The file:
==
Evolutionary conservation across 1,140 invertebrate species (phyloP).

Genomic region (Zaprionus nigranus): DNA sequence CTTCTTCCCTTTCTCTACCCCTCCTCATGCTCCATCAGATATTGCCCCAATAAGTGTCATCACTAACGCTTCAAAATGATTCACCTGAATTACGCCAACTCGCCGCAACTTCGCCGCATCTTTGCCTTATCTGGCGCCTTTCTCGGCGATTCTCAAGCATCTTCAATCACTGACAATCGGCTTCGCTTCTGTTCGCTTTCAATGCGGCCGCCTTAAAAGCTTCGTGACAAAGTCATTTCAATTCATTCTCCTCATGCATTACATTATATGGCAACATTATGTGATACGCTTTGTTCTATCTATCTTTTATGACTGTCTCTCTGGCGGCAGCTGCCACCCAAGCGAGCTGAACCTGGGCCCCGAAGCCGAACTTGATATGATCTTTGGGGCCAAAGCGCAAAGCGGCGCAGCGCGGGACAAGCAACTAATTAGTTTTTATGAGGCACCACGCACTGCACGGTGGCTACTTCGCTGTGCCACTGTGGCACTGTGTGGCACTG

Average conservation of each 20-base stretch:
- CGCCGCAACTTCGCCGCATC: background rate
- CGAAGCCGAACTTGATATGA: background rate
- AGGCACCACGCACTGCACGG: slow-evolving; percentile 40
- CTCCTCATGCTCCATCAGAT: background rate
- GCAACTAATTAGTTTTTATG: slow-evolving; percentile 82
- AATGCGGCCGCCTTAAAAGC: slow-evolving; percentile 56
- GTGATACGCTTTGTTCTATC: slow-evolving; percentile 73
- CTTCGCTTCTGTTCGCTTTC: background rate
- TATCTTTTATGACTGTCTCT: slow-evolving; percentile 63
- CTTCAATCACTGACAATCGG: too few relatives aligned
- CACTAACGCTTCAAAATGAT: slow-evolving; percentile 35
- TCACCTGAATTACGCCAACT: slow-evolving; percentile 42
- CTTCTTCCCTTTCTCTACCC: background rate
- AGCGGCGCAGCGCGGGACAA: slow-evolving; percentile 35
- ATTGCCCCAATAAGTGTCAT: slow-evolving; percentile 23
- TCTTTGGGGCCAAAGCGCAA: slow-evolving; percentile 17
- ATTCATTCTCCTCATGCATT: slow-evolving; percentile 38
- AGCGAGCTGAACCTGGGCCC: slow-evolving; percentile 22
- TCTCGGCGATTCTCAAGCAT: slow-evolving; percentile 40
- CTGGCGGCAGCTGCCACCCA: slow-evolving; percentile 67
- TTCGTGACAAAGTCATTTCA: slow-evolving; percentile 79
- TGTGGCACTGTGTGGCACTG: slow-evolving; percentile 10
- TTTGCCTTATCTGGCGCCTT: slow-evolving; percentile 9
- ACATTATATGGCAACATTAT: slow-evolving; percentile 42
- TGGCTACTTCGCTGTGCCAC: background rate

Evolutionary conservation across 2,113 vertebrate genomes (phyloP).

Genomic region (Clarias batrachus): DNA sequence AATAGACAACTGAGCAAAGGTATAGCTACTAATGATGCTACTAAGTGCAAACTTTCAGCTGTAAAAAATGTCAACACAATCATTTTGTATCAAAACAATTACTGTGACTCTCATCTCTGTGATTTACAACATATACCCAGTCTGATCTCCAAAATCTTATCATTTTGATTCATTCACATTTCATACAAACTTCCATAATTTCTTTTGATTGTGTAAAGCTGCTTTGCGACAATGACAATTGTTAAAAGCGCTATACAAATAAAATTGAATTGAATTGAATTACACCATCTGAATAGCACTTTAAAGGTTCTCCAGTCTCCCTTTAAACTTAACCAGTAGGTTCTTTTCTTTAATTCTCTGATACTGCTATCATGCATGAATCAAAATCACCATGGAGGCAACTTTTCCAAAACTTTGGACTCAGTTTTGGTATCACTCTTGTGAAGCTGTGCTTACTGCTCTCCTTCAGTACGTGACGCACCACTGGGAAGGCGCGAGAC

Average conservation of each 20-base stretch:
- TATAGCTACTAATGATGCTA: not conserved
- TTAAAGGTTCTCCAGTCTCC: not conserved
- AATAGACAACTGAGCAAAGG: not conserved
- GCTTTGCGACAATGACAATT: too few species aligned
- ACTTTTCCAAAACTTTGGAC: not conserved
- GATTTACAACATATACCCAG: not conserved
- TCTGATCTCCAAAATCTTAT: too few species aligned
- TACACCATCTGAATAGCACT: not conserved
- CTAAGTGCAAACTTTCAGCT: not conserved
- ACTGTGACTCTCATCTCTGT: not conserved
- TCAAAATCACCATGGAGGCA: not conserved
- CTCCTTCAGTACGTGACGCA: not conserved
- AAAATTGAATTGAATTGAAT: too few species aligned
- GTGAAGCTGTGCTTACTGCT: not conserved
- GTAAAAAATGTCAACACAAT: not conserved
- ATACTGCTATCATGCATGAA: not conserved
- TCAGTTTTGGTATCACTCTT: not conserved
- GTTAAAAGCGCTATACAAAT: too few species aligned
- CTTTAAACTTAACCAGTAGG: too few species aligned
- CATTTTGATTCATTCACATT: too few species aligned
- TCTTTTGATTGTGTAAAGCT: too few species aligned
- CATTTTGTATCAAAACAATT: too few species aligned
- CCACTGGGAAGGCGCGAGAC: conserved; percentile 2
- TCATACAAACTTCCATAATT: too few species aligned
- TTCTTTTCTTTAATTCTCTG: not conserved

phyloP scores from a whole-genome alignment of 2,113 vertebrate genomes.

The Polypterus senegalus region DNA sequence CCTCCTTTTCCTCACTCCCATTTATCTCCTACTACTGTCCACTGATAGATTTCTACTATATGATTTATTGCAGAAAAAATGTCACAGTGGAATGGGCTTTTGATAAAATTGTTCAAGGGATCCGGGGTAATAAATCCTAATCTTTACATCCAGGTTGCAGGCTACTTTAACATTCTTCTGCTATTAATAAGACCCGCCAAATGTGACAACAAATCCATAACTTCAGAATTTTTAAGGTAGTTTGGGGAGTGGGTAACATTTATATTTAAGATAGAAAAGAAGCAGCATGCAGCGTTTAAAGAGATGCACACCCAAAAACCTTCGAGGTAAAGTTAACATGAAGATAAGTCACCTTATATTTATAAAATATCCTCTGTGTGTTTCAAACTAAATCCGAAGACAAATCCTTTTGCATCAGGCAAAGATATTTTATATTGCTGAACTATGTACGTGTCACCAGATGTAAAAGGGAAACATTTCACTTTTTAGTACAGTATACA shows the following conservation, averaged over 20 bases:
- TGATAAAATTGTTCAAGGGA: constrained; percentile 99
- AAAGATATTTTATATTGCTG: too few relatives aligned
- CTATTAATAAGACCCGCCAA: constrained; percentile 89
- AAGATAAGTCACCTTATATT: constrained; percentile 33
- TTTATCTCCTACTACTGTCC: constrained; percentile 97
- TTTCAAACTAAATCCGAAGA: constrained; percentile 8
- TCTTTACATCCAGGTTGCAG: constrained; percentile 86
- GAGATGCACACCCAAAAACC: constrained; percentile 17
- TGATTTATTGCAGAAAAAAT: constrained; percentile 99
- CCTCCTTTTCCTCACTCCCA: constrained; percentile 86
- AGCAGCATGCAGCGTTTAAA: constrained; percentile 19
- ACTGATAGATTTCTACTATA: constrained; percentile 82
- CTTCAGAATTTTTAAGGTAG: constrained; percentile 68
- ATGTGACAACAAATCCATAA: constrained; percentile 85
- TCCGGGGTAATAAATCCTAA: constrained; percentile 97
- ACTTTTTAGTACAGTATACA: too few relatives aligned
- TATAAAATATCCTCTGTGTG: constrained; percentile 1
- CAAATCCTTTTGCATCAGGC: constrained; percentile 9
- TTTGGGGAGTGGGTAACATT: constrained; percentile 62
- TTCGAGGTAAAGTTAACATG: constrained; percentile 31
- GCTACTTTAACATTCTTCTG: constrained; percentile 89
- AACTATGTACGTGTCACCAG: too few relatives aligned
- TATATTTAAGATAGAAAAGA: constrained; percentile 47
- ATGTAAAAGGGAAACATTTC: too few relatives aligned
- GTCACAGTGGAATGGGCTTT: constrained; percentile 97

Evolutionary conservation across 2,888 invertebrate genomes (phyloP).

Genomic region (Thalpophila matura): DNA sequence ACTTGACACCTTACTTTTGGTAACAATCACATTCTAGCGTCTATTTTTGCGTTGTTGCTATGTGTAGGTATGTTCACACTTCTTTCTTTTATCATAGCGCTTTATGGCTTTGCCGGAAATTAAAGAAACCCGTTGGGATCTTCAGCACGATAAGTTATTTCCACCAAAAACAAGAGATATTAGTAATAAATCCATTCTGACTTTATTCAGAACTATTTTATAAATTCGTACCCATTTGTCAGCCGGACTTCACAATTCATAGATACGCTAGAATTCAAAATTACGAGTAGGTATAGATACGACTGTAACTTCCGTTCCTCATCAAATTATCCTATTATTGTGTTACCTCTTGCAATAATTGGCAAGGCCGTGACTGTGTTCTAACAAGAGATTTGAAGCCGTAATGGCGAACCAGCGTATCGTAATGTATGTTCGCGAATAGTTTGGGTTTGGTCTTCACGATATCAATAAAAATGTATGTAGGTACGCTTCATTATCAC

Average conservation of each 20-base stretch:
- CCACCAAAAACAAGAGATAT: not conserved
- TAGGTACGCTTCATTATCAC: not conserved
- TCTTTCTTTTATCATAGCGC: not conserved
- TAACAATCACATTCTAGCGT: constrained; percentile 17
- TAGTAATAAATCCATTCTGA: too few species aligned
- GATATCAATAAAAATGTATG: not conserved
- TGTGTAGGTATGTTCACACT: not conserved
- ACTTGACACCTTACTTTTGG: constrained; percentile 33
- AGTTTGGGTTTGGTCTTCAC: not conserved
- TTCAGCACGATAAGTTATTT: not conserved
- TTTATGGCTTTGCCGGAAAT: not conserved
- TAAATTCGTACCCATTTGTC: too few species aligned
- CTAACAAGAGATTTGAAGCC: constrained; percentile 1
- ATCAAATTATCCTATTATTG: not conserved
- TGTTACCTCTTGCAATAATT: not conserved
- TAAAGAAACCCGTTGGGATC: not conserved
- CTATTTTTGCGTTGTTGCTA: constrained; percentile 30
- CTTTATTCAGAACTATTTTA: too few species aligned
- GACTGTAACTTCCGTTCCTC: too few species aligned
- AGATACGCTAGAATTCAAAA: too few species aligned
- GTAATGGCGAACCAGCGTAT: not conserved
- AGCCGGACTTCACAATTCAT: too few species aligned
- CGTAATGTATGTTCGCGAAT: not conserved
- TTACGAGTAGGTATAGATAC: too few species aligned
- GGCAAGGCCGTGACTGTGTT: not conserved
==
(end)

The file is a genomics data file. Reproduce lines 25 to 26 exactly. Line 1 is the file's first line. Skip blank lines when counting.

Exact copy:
- TGTGGCACTGTGTGGCACTG: slow-evolving; percentile 10
- TTTGCCTTATCTGGCGCCTT: slow-evolving; percentile 9